He served as the Creative Director for the Italian fashion house Emilio Pucci from 2002–2005. He left on agreeable terms as he and the house believed that since he had other pursuits, it would be unfair to the house to not put in the energy required for future collections along with his other work.

Christian Lacroix has designed many dresses for Hollywood stars; among them, he is responsible for designing Christina Aguilera's wedding dress and in the 1990s was famed as being a favourite designer of Edina Monsoon in the UK sitcom Absolutely Fabulous (for which the house drew dubious credit).

He has also been the designer of the new uniform of Air France staff and crew in 2004[6] and pyjamas signed by him are handed out to passengers travelling on Air France First Class (L'Espace Premier).

Today, Lacroix has 60 points of sale within France (department stores included). Around the world, Lacroix has 1,000 total points of sale.

For Winter 2007, he has partnered with Avon cosmetics to introduce a new fragrance exclusive to Avon called Christian Lacroix Rouge for women (plus body lotion and shower gel) and Christian Lacroix Noir for men (plus after shave lotion and shower gel). His Avon product line was expanded with the release of Christian Lacroix Absynthe in the Spring of 2009, Christian Lacroix Absynthe For Him in the autumn of 2009, Christian Lacroix Nuit in fall 2011 and Christian Lacroix Nuit For Him in winter 2011.

Christian Lacroix's costume designs for the opera, theatre, dance and music were displayed at the exhibition "Christian Lacroix Costumier" at the National Museum of Singapore from March to June 2009.

In 2011, he started collaborating with the Barcelona-based clothing brand Desigual.[7]

Director of interior design work

Christian Lacroix has completed interior design work at several landmark hotels, including the Hotel Le Petit Moulin in Spring, 2005;[8] the Hotel Bellechasse, right in the heart of Saint-Germain-des-Prés (Paris), in 2007 (a member of Small Luxury Hotels of the World); and in 2010 Le Notre Dame hotel just a step from the cathedral Notre-Dame-de-Paris.


  1. ^ a b "Christian Lacroix". The Fashion Model Directory. The Fashion Model Directory - FMD. Retrieved 2 June 2012. 
  2. ^ a b c d Chevalier, Michel (2012). Luxury Brand Management. Singapore: John Wiley & Sons.  
  3. ^ "Fashion in Motion: Christian Lacroix". Victoria and Albert Museum. Victoria and Albert Museum. October 2006. Retrieved 2 June 2012. 
  4. ^ Christian Lacroix goes bust as taste for luxury dries up, Times of London, 28 May 2009.
  5. ^ Infomat Who's Who, Christian Lacroix Fashion Designer
  6. ^ Patrick Sarfati. "Christian Lacroix Interview - The world of the cross". Fascineshion. FASCINESHION.COM. Retrieved 2 June 2012.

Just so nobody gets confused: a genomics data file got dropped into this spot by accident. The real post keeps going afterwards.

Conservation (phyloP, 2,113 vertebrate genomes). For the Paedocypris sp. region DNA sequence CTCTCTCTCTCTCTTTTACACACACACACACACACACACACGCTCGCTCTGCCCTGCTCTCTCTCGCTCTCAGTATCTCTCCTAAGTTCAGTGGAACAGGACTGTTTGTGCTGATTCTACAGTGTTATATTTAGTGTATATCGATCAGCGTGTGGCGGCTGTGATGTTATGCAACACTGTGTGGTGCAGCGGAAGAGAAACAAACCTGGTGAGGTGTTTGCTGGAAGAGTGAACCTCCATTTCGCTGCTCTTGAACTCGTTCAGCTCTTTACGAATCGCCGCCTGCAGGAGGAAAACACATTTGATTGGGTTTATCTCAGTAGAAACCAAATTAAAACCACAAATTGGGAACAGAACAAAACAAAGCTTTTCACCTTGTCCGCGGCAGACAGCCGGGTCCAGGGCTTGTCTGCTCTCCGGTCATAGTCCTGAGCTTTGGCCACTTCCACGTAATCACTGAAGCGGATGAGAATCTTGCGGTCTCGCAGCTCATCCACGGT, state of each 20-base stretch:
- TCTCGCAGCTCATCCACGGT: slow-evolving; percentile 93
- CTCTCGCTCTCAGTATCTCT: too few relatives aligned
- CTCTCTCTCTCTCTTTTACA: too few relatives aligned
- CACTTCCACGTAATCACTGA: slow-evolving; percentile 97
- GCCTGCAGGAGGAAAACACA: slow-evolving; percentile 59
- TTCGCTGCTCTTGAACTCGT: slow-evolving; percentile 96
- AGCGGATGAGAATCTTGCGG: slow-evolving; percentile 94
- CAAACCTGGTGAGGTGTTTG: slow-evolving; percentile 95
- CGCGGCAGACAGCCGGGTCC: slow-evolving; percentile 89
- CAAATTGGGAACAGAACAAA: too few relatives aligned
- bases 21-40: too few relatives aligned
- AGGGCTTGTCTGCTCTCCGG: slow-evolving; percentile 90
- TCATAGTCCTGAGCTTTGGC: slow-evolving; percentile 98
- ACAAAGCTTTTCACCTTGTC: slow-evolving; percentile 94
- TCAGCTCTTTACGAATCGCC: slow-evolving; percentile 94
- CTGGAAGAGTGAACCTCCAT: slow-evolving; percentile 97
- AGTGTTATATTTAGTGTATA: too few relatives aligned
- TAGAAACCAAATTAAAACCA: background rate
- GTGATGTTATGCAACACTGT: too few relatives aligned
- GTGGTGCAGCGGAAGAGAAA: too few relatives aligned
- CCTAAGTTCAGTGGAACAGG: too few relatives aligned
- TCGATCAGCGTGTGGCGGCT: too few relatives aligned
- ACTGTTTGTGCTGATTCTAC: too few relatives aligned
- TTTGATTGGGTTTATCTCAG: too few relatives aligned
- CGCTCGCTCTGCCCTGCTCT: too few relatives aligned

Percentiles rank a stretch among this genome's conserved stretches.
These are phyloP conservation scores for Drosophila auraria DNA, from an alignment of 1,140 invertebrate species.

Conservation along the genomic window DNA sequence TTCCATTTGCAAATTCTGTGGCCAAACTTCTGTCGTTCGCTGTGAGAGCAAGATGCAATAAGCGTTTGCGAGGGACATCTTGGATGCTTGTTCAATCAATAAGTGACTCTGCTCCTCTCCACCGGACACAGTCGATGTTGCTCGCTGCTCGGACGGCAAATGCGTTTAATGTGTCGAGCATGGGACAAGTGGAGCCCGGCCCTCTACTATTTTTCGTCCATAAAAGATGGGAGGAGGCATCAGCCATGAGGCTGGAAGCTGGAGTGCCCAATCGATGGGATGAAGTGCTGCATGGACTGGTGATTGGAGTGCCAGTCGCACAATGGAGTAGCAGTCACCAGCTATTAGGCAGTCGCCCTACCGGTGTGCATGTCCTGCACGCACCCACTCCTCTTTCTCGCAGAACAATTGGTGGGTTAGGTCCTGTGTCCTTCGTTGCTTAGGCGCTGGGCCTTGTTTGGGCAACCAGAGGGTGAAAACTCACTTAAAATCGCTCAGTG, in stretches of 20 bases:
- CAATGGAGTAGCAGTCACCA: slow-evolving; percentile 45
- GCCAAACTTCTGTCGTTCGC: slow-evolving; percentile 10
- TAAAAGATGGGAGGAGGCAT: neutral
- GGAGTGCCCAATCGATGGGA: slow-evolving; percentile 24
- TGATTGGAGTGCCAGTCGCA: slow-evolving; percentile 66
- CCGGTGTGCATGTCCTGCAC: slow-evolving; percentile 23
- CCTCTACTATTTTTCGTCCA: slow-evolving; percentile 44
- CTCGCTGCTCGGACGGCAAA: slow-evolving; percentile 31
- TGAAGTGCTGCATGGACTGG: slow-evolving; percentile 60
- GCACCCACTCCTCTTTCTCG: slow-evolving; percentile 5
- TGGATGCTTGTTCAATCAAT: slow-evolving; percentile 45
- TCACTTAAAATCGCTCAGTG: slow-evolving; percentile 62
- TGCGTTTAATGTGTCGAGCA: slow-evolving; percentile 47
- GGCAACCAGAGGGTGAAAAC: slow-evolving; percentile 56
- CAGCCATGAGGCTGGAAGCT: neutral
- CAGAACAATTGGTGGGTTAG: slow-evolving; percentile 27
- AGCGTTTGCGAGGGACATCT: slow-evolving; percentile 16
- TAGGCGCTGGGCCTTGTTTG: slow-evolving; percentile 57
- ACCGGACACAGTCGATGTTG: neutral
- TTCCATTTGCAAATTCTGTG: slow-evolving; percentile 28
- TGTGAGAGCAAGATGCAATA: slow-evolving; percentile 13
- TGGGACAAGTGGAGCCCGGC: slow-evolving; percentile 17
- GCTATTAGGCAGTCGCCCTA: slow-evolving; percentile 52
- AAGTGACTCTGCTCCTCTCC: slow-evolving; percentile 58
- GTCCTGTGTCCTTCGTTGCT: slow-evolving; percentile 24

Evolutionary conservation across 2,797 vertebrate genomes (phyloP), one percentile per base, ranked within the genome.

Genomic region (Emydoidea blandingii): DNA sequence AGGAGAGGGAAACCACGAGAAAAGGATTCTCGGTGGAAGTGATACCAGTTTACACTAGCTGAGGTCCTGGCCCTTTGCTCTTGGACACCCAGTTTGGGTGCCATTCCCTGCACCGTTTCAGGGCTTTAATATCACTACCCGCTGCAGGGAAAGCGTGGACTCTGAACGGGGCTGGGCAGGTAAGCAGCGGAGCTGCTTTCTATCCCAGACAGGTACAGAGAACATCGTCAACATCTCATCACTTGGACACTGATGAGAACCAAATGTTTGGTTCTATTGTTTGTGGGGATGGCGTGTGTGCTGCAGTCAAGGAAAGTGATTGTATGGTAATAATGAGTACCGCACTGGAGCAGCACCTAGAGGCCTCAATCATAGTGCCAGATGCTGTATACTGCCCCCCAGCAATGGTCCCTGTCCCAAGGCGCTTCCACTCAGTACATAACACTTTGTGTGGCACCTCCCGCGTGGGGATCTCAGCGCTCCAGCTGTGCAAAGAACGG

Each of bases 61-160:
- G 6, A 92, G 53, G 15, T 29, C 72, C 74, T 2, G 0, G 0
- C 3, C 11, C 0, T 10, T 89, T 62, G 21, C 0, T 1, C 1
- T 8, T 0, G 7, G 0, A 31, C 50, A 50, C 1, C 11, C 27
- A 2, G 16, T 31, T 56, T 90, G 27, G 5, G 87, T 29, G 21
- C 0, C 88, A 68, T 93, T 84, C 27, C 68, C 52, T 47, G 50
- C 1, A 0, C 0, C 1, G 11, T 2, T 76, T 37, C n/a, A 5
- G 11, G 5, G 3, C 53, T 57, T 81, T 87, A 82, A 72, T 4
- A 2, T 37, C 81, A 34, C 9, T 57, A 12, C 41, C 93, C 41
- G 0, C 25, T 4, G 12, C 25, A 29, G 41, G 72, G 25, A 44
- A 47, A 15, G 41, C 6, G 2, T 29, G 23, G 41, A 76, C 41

7. ^, Christian Lacroix designs for Desigual
  8. ^ Jamie Huckbody (22 January 2008). "Christian Lacroix". Harper's Bazaar. ninemsn Pty Ltd. Retrieved 2 June 2012. 

External links

  • Christian Lacroix Official site
  • "Interactive timeline of couture houses and couturier biographies".  
  • NNDB
  • 20 years of the House of Lacroix
This article was sourced from Creative Commons Attribution-ShareAlike License; additional terms may apply. World Heritage Encyclopedia content is assembled from numerous content providers, Open Access Publishing, and in compliance with The Fair Access to Science and Technology Research Act (FASTR), Wikimedia Foundation, Inc., Public Library of Science, The Encyclopedia of Life, Open Book Publishers (OBP), PubMed, U.S. National Library of Medicine, National Center for Biotechnology Information, U.S. National Library of Medicine, National Institutes of Health (NIH), U.S. Department of Health & Human Services, and, which sources content from all federal, state, local, tribal, and territorial government publication portals (.gov, .mil, .edu). Funding for and content contributors is made possible from the U.S. Congress, E-Government Act of 2002.
Crowd sourced content that is contributed to World Heritage Encyclopedia is peer reviewed and edited by our editorial staff to ensure quality scholarly research articles.
By using this site, you agree to the Terms of Use and Privacy Policy. World Heritage Encyclopedia™ is a registered trademark of the World Public Library Association, a non-profit organization.

Copyright © World Library Foundation. All rights reserved. eBooks from Project Gutenberg are sponsored by the World Library Foundation,
a 501c(4) Member's Support Non-Profit Organization, and is NOT affiliated with any governmental agency or department.